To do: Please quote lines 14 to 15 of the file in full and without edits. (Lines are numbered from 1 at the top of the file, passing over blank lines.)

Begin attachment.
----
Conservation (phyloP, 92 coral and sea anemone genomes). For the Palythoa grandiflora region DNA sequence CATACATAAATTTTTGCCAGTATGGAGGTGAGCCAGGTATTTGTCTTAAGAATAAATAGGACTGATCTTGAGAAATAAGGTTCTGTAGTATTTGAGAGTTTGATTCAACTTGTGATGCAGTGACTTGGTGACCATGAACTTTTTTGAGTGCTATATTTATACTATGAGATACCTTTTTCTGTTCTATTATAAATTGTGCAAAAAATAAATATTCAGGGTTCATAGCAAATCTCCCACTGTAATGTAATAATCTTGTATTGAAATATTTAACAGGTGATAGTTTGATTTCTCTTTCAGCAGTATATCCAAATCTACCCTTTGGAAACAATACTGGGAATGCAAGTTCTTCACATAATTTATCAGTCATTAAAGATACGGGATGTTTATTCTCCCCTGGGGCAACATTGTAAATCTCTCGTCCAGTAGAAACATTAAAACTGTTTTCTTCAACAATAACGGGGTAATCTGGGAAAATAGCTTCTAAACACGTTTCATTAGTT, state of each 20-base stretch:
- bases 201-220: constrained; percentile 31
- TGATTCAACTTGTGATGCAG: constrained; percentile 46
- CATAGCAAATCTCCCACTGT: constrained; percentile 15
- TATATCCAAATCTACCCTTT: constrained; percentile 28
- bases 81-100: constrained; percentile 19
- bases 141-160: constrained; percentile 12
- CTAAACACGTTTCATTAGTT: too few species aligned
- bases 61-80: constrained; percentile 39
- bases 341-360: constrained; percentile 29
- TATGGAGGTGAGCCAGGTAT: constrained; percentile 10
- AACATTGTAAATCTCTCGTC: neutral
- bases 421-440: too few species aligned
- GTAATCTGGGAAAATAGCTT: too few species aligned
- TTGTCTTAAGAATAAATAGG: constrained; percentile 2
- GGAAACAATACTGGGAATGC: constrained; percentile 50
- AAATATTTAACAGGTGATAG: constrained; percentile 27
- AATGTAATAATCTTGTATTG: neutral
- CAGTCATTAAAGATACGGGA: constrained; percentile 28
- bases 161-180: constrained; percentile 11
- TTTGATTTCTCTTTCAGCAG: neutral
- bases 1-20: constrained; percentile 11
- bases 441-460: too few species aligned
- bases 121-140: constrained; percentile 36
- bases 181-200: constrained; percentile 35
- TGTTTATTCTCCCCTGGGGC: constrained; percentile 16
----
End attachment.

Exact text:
- GTAATCTGGGAAAATAGCTT: too few species aligned
- TTGTCTTAAGAATAAATAGG: constrained; percentile 2